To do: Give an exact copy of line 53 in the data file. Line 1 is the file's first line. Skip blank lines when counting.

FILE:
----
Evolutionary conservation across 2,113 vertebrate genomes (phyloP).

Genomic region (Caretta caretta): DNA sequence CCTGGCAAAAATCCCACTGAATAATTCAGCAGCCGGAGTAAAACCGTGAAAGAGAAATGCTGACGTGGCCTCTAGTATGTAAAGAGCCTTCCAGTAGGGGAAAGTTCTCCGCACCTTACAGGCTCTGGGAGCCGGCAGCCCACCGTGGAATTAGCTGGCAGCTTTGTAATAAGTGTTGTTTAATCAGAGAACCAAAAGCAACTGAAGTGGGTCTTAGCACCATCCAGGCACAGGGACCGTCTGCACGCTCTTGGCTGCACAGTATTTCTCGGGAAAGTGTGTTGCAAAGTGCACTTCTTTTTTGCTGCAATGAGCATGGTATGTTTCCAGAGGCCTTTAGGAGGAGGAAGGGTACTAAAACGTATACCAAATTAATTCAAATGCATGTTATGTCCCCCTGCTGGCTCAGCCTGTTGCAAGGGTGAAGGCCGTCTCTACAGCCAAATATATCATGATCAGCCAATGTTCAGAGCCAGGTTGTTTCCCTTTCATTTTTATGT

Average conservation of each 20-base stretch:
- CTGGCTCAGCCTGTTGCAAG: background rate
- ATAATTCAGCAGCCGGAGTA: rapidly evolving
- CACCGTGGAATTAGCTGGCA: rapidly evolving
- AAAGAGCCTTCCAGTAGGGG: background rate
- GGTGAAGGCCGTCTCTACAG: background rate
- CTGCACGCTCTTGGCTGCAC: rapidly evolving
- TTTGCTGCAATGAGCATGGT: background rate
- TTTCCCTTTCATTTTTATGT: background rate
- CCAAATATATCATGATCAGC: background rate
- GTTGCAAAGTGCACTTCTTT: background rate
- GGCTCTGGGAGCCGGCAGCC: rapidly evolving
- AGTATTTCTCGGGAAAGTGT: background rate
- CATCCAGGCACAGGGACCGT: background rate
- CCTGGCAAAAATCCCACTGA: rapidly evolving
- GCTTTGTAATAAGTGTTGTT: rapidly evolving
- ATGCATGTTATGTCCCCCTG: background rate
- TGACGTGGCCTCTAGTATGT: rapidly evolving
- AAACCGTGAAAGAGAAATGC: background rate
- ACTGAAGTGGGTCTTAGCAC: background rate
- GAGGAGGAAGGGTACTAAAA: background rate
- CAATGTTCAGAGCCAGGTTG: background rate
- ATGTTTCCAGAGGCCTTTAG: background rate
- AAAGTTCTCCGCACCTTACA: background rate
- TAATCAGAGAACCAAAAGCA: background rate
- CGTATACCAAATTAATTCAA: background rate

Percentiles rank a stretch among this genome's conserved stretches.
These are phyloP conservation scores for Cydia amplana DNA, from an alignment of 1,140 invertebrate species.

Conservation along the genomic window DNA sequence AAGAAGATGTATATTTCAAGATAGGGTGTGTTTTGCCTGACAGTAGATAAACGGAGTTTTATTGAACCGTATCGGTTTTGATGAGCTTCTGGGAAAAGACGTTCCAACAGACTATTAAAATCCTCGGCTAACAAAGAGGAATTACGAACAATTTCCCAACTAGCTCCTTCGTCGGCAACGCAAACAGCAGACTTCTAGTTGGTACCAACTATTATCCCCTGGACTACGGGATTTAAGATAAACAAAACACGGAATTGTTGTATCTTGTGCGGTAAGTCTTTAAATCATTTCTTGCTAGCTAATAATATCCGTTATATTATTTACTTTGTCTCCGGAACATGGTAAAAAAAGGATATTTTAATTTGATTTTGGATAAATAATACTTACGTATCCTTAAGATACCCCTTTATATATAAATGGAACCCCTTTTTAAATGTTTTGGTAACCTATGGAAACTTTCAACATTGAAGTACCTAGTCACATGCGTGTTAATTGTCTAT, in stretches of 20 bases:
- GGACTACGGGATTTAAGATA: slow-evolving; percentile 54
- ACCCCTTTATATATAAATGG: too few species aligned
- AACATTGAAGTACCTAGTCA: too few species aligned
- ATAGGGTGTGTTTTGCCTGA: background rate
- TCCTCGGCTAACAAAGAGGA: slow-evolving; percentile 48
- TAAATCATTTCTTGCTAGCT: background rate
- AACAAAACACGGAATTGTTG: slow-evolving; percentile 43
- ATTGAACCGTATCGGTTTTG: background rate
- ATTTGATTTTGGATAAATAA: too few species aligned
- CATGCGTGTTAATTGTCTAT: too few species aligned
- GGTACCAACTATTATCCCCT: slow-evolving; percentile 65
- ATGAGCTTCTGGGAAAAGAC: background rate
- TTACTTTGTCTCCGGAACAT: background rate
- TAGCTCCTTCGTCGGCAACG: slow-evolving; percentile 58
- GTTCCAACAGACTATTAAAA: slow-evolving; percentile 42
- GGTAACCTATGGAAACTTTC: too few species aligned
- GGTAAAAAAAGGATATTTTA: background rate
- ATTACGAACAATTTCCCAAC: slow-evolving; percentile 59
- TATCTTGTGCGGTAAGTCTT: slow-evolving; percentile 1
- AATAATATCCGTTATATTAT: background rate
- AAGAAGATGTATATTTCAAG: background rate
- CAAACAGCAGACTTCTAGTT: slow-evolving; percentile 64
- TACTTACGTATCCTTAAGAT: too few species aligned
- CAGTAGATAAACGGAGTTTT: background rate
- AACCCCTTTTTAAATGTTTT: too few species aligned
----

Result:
- CAAACAGCAGACTTCTAGTT: slow-evolving; percentile 64